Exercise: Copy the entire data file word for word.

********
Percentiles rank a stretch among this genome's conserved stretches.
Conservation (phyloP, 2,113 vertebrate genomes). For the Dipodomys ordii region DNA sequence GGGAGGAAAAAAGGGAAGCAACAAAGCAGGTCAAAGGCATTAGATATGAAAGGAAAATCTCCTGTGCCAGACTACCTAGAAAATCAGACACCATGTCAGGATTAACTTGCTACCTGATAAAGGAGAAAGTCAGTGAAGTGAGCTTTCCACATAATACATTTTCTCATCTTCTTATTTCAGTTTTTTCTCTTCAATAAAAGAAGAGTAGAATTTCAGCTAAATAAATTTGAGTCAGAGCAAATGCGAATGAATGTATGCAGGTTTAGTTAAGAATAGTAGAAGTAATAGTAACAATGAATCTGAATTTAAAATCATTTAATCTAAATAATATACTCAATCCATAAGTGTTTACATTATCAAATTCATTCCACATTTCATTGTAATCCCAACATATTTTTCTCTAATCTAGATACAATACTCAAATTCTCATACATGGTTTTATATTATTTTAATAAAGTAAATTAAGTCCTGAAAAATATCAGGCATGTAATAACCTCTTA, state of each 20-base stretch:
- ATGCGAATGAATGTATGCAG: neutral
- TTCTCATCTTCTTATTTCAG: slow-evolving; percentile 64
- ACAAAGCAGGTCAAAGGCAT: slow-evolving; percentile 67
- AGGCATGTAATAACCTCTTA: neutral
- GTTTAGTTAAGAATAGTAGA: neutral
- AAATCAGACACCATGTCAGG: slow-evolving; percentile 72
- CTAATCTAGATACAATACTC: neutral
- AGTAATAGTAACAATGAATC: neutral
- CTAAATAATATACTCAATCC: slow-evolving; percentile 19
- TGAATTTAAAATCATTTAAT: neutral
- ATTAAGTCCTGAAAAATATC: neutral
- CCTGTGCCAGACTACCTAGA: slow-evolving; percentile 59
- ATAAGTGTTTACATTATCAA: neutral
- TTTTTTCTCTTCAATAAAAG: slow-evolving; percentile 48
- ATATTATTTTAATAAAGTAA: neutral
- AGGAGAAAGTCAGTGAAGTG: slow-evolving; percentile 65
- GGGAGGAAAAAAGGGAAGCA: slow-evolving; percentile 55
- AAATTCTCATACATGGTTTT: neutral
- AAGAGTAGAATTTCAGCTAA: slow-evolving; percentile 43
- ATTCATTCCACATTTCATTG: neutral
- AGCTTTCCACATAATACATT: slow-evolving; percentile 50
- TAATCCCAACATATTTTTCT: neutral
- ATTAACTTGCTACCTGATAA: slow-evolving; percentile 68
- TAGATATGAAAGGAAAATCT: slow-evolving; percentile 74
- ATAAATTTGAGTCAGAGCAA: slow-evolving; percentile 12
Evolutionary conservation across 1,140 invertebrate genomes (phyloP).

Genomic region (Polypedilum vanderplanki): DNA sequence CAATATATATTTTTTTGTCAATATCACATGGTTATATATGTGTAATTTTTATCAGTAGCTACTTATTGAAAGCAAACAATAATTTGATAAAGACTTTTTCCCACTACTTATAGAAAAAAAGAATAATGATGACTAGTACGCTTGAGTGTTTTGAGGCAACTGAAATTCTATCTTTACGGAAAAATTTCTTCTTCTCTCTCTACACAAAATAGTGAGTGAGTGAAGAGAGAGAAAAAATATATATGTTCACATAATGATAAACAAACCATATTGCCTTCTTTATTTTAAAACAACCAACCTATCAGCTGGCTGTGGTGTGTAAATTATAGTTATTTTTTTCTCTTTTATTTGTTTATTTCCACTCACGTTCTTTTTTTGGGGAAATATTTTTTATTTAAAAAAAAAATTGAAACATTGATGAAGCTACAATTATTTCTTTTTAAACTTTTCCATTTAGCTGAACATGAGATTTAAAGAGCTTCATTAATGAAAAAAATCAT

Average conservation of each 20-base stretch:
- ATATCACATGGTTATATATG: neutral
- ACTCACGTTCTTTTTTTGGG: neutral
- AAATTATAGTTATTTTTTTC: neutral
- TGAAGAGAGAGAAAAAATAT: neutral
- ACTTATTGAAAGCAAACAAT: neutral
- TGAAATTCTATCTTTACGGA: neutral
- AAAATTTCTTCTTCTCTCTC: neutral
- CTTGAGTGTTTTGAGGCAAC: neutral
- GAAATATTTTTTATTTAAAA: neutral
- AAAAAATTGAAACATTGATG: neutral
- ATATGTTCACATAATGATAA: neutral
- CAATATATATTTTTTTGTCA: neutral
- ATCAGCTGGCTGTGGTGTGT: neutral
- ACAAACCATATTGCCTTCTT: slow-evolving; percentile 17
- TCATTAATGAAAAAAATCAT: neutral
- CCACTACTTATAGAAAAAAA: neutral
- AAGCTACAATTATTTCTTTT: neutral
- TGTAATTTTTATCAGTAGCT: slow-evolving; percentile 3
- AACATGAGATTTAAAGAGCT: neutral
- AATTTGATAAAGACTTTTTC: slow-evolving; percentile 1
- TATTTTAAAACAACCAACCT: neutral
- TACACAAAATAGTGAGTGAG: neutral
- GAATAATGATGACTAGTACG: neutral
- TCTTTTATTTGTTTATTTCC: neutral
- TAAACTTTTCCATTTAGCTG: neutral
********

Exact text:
Percentiles rank a stretch among this genome's conserved stretches.
Conservation (phyloP, 2,113 vertebrate genomes). For the Dipodomys ordii region DNA sequence GGGAGGAAAAAAGGGAAGCAACAAAGCAGGTCAAAGGCATTAGATATGAAAGGAAAATCTCCTGTGCCAGACTACCTAGAAAATCAGACACCATGTCAGGATTAACTTGCTACCTGATAAAGGAGAAAGTCAGTGAAGTGAGCTTTCCACATAATACATTTTCTCATCTTCTTATTTCAGTTTTTTCTCTTCAATAAAAGAAGAGTAGAATTTCAGCTAAATAAATTTGAGTCAGAGCAAATGCGAATGAATGTATGCAGGTTTAGTTAAGAATAGTAGAAGTAATAGTAACAATGAATCTGAATTTAAAATCATTTAATCTAAATAATATACTCAATCCATAAGTGTTTACATTATCAAATTCATTCCACATTTCATTGTAATCCCAACATATTTTTCTCTAATCTAGATACAATACTCAAATTCTCATACATGGTTTTATATTATTTTAATAAAGTAAATTAAGTCCTGAAAAATATCAGGCATGTAATAACCTCTTA, state of each 20-base stretch:
- ATGCGAATGAATGTATGCAG: neutral
- TTCTCATCTTCTTATTTCAG: slow-evolving; percentile 64
- ACAAAGCAGGTCAAAGGCAT: slow-evolving; percentile 67
- AGGCATGTAATAACCTCTTA: neutral
- GTTTAGTTAAGAATAGTAGA: neutral
- AAATCAGACACCATGTCAGG: slow-evolving; percentile 72
- CTAATCTAGATACAATACTC: neutral
- AGTAATAGTAACAATGAATC: neutral
- CTAAATAATATACTCAATCC: slow-evolving; percentile 19
- TGAATTTAAAATCATTTAAT: neutral
- ATTAAGTCCTGAAAAATATC: neutral
- CCTGTGCCAGACTACCTAGA: slow-evolving; percentile 59
- ATAAGTGTTTACATTATCAA: neutral
- TTTTTTCTCTTCAATAAAAG: slow-evolving; percentile 48
- ATATTATTTTAATAAAGTAA: neutral
- AGGAGAAAGTCAGTGAAGTG: slow-evolving; percentile 65
- GGGAGGAAAAAAGGGAAGCA: slow-evolving; percentile 55
- AAATTCTCATACATGGTTTT: neutral
- AAGAGTAGAATTTCAGCTAA: slow-evolving; percentile 43
- ATTCATTCCACATTTCATTG: neutral
- AGCTTTCCACATAATACATT: slow-evolving; percentile 50
- TAATCCCAACATATTTTTCT: neutral
- ATTAACTTGCTACCTGATAA: slow-evolving; percentile 68
- TAGATATGAAAGGAAAATCT: slow-evolving; percentile 74
- ATAAATTTGAGTCAGAGCAA: slow-evolving; percentile 12
Evolutionary conservation across 1,140 invertebrate genomes (phyloP).

Genomic region (Polypedilum vanderplanki): DNA sequence CAATATATATTTTTTTGTCAATATCACATGGTTATATATGTGTAATTTTTATCAGTAGCTACTTATTGAAAGCAAACAATAATTTGATAAAGACTTTTTCCCACTACTTATAGAAAAAAAGAATAATGATGACTAGTACGCTTGAGTGTTTTGAGGCAACTGAAATTCTATCTTTACGGAAAAATTTCTTCTTCTCTCTCTACACAAAATAGTGAGTGAGTGAAGAGAGAGAAAAAATATATATGTTCACATAATGATAAACAAACCATATTGCCTTCTTTATTTTAAAACAACCAACCTATCAGCTGGCTGTGGTGTGTAAATTATAGTTATTTTTTTCTCTTTTATTTGTTTATTTCCACTCACGTTCTTTTTTTGGGGAAATATTTTTTATTTAAAAAAAAAATTGAAACATTGATGAAGCTACAATTATTTCTTTTTAAACTTTTCCATTTAGCTGAACATGAGATTTAAAGAGCTTCATTAATGAAAAAAATCAT

Average conservation of each 20-base stretch:
- ATATCACATGGTTATATATG: neutral
- ACTCACGTTCTTTTTTTGGG: neutral
- AAATTATAGTTATTTTTTTC: neutral
- TGAAGAGAGAGAAAAAATAT: neutral
- ACTTATTGAAAGCAAACAAT: neutral
- TGAAATTCTATCTTTACGGA: neutral
- AAAATTTCTTCTTCTCTCTC: neutral
- CTTGAGTGTTTTGAGGCAAC: neutral
- GAAATATTTTTTATTTAAAA: neutral
- AAAAAATTGAAACATTGATG: neutral
- ATATGTTCACATAATGATAA: neutral
- CAATATATATTTTTTTGTCA: neutral
- ATCAGCTGGCTGTGGTGTGT: neutral
- ACAAACCATATTGCCTTCTT: slow-evolving; percentile 17
- TCATTAATGAAAAAAATCAT: neutral
- CCACTACTTATAGAAAAAAA: neutral
- AAGCTACAATTATTTCTTTT: neutral
- TGTAATTTTTATCAGTAGCT: slow-evolving; percentile 3
- AACATGAGATTTAAAGAGCT: neutral
- AATTTGATAAAGACTTTTTC: slow-evolving; percentile 1
- TATTTTAAAACAACCAACCT: neutral
- TACACAAAATAGTGAGTGAG: neutral
- GAATAATGATGACTAGTACG: neutral
- TCTTTTATTTGTTTATTTCC: neutral
- TAAACTTTTCCATTTAGCTG: neutral